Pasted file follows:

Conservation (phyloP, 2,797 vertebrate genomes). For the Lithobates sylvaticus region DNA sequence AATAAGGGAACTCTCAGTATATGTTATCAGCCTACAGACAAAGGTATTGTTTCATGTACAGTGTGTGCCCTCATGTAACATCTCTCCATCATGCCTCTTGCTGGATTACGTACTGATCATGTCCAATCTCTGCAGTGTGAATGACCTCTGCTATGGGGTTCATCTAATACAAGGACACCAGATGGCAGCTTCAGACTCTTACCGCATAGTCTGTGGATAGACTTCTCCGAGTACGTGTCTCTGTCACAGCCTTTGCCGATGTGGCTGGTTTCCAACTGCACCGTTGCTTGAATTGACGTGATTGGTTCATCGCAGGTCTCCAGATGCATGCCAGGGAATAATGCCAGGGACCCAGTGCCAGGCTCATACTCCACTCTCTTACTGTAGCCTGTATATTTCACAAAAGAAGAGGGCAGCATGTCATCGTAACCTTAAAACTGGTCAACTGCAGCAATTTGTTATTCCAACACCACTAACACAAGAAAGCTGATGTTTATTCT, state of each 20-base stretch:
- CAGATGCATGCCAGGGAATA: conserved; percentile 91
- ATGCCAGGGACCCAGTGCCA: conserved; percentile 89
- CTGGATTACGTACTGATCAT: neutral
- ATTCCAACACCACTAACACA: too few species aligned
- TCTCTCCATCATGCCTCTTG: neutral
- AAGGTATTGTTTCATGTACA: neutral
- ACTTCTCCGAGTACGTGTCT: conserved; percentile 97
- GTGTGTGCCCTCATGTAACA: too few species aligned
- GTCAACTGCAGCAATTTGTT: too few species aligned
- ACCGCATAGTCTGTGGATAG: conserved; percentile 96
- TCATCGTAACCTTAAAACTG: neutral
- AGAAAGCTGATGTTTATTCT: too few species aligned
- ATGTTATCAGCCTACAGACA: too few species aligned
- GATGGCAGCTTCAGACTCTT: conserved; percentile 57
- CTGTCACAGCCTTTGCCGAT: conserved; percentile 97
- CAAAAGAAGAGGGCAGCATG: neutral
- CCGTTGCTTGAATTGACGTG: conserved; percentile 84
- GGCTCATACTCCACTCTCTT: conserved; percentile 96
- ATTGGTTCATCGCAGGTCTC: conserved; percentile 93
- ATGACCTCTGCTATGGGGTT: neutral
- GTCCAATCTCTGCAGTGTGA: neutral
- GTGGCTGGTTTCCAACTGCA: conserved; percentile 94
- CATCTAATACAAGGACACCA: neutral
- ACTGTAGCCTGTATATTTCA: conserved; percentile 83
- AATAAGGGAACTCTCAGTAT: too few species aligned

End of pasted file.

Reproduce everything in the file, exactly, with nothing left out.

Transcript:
Conservation (phyloP, 2,797 vertebrate genomes). For the Lithobates sylvaticus region DNA sequence AATAAGGGAACTCTCAGTATATGTTATCAGCCTACAGACAAAGGTATTGTTTCATGTACAGTGTGTGCCCTCATGTAACATCTCTCCATCATGCCTCTTGCTGGATTACGTACTGATCATGTCCAATCTCTGCAGTGTGAATGACCTCTGCTATGGGGTTCATCTAATACAAGGACACCAGATGGCAGCTTCAGACTCTTACCGCATAGTCTGTGGATAGACTTCTCCGAGTACGTGTCTCTGTCACAGCCTTTGCCGATGTGGCTGGTTTCCAACTGCACCGTTGCTTGAATTGACGTGATTGGTTCATCGCAGGTCTCCAGATGCATGCCAGGGAATAATGCCAGGGACCCAGTGCCAGGCTCATACTCCACTCTCTTACTGTAGCCTGTATATTTCACAAAAGAAGAGGGCAGCATGTCATCGTAACCTTAAAACTGGTCAACTGCAGCAATTTGTTATTCCAACACCACTAACACAAGAAAGCTGATGTTTATTCT, state of each 20-base stretch:
- CAGATGCATGCCAGGGAATA: conserved; percentile 91
- ATGCCAGGGACCCAGTGCCA: conserved; percentile 89
- CTGGATTACGTACTGATCAT: neutral
- ATTCCAACACCACTAACACA: too few species aligned
- TCTCTCCATCATGCCTCTTG: neutral
- AAGGTATTGTTTCATGTACA: neutral
- ACTTCTCCGAGTACGTGTCT: conserved; percentile 97
- GTGTGTGCCCTCATGTAACA: too few species aligned
- GTCAACTGCAGCAATTTGTT: too few species aligned
- ACCGCATAGTCTGTGGATAG: conserved; percentile 96
- TCATCGTAACCTTAAAACTG: neutral
- AGAAAGCTGATGTTTATTCT: too few species aligned
- ATGTTATCAGCCTACAGACA: too few species aligned
- GATGGCAGCTTCAGACTCTT: conserved; percentile 57
- CTGTCACAGCCTTTGCCGAT: conserved; percentile 97
- CAAAAGAAGAGGGCAGCATG: neutral
- CCGTTGCTTGAATTGACGTG: conserved; percentile 84
- GGCTCATACTCCACTCTCTT: conserved; percentile 96
- ATTGGTTCATCGCAGGTCTC: conserved; percentile 93
- ATGACCTCTGCTATGGGGTT: neutral
- GTCCAATCTCTGCAGTGTGA: neutral
- GTGGCTGGTTTCCAACTGCA: conserved; percentile 94
- CATCTAATACAAGGACACCA: neutral
- ACTGTAGCCTGTATATTTCA: conserved; percentile 83
- AATAAGGGAACTCTCAGTAT: too few species aligned